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It’s always refreshing to be watching some “crime” or “western” or “adventure” or whatever kind of genre film and realize part-way through that it is a re-write of HAMLET, or MACBETH, or RICHARD III, or SISTER CARRIE, or CRIME AND PUNISHMENT, OR GREAT EXPECTATIONS or NATIVE SON or MOBY DICK or SILAS MARNER or some other classic of literature. Not only are the plots and characters time-tested with audiences spanning centuries and multiple cultures, they can provide a kind of template/foundation on which the screenwriters can build their own edifice. I’ve chosen two of my favorite re-writes of Hamlet below and linked to the entire film online. STRANGE ILLUSION never shows its hand–if you did not know Hamlet, you’d never know the film’s reliance upon it. You’d just think it was an excellent mystery with a creepy man who gets involved with someone’s father. JOHNNY HAMLET, on the other hand, even if you saw it under another title (as many did), shows its hand from the first scene, with the Shakespearean acting troupe and the actual lines from Hamlet itself. After that, though, it goes on its merry way re-casting Hamlet as an Italian western….and doing it very well.

Undoubtedly, many screenwriters were literature majors (as I was), and it’s good to see them getting some use out of those courses in Shakespeare or comparative literature or The Novels of Dickens and Eliot and keeping these precious archetypal stories and character types alive and refreshed.

Enjoy!

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STRANGE ILLUSION (PRC Pictures, 1945), directed by Edgar G. Ulmer, starring James Lydon, Sally Eilers, and Warren William  (genre: mystery-crime)

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Johnny Hamlet

JOHNNY HAMLET (aka The Wild and the Dirty, aka Quella sporca storia nel West….Italy 1968), directed by Enzo G. Castellari, starring Andrea Giordana, Gilbert Roland, and Horst Frank. Genre: Italian Western. In the US release of this, The Wild And The Dirty, which I used to own 20+ years ago, Giordana was billed as “Chip Corman.” That version was shorter than the version here, but it was entirely in English. Certain sections here which are in Italian with subtitles were in English in that version, although the drawback was that the copy of that version in circulation (I had a VHS from Grapevine Video, presumably taken from 16mm….it has not been in their catalogue for 20+ years now) was “stretched” in that it was transferred without using a widescreen lens/proper aspect ratio. It was a great version, but the people were eight feet tall. This European version (linked to below) has scenes not in the American version, and those scenes are visually rich and do add a lot to the experience of the film, however. The American version was trimmed to make it more action-oriented.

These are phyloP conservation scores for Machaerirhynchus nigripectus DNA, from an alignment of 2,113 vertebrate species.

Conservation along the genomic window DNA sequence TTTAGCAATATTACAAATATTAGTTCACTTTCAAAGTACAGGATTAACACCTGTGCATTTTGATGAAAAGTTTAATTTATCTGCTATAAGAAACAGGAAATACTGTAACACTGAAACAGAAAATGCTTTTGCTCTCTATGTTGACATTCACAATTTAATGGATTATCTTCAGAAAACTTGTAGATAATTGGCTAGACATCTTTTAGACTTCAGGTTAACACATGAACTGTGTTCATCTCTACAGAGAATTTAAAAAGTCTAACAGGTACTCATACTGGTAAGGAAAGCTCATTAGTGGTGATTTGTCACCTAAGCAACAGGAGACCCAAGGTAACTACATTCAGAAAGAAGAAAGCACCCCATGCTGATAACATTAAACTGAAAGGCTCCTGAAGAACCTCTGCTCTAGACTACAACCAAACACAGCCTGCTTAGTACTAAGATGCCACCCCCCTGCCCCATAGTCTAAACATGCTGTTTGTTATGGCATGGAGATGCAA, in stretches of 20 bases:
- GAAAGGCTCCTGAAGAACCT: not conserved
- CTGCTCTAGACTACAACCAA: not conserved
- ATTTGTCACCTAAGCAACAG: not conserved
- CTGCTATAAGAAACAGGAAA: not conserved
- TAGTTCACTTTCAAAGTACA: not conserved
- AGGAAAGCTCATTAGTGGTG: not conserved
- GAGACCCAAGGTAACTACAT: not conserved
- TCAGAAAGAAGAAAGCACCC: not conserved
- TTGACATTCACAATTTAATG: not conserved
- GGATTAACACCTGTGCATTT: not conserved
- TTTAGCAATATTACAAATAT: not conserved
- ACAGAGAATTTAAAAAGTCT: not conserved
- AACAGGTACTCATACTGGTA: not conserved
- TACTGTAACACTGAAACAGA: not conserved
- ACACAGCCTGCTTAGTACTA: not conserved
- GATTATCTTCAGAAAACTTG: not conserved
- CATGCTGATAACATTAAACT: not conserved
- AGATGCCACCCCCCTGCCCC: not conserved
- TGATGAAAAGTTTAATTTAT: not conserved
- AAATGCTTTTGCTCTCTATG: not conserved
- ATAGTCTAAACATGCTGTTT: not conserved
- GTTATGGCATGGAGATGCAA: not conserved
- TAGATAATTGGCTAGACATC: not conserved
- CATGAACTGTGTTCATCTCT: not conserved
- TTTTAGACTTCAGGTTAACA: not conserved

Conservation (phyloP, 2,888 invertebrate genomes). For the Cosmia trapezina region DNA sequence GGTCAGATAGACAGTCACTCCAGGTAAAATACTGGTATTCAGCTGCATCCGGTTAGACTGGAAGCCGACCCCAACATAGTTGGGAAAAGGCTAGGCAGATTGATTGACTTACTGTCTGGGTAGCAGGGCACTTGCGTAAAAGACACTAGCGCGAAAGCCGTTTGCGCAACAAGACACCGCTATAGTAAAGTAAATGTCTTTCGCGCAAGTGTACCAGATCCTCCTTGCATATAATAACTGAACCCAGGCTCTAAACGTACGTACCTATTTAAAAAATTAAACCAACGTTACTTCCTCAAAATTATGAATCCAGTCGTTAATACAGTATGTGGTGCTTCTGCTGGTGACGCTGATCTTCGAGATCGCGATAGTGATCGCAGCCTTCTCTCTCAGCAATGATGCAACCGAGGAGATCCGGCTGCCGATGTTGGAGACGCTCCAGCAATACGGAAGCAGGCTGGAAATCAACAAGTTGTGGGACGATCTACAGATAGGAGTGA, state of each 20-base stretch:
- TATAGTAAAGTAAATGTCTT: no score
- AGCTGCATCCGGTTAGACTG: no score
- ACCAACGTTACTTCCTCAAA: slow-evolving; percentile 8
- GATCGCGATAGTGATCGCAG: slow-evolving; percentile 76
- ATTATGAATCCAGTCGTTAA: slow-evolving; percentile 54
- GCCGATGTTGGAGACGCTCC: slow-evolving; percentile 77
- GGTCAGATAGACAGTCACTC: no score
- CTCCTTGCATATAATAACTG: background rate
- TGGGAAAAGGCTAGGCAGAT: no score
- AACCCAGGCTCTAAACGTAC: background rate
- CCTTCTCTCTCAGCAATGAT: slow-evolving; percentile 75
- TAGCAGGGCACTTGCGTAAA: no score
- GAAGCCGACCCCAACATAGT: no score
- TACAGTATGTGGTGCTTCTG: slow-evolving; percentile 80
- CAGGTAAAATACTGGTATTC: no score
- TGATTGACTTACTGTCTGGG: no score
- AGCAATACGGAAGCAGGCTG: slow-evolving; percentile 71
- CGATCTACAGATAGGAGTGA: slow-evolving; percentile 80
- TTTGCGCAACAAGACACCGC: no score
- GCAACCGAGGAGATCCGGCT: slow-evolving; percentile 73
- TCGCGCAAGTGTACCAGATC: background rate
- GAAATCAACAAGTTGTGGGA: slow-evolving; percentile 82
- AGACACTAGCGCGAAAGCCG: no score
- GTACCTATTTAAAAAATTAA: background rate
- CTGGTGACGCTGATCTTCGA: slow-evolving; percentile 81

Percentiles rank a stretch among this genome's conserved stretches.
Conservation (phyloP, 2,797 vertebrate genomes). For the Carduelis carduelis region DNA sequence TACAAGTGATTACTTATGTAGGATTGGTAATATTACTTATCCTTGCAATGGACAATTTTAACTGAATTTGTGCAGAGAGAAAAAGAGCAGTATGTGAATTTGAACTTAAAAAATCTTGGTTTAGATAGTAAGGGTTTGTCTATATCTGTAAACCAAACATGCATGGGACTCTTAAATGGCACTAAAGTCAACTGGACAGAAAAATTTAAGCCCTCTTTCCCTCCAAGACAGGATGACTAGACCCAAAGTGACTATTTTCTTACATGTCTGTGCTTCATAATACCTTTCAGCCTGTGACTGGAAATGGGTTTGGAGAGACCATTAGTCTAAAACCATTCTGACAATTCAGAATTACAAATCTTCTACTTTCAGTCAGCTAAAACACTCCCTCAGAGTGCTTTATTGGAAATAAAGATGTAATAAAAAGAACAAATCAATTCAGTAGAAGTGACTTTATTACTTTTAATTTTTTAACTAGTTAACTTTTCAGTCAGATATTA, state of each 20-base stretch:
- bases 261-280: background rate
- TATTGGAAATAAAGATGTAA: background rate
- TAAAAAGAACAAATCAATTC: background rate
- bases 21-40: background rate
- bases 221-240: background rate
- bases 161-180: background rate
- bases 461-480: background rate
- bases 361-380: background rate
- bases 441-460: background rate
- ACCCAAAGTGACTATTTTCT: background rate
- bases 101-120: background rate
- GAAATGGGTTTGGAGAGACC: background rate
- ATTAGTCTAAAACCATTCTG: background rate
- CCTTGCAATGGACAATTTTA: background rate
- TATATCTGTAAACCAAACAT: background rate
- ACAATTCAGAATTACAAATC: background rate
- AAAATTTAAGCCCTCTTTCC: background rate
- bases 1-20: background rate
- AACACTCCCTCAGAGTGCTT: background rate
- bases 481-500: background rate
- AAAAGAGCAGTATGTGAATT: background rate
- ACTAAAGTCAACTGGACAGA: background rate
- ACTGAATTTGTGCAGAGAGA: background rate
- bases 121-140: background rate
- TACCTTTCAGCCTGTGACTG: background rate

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July 4, 2020

TRAPPED IN TANGIERS (Italy-Spain, 1957), starring Edmund Purdom, directed by Riccardo Freda

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With the first scene taking place on the Tangier docks in the murky evening—-a sports car whose driver’s face is not clearly seen is extracting a gun from the car’s glove compartment—-and with a slow and moody jazz vocal (kind of a cross between Julie London or Anita O’Day at their most languid, trading lines with a mellow and bluesy muted trumpet) on the soundtrack from the start, you know immediately that the makers of AGGUATO A TANGERI (aka TRAPPED IN TANGIERS) understand what a crime film is expected to deliver. Nightclub scenes, rich people having tedious parties where they sit around and drink, Interpol agents looking at maps and discussing strategy, narcotics deals transacted in seedy alleys after midnight, a hero (Edmund Purdom) pretending to be someone else for the majority of the film—in fact, the way Purdom is nursing a drink, smoking cigarettes, and hitting on the ladies, it’s as if he took a page out of Eddie Constantine’s playbook! And there’s no better crime-film playbook than THAT in 1950’s Europe!

Director Riccardo Freda was a master in many genres, including classics of sword and sandal/historical adventure, Eurospy, Eurowestern, and Euro-horror (I VAMPIRI, and Barbara Steele’s THE GHOST, the sequel to HORRIBLE DR. HITCHCOCK). He does an excellent job here of channeling the best elements of 1950’s B&W French and British crime films into the visual style, and the film moves as quickly as the better Columbia B-crime programmers of the late 40’s and early 50’s.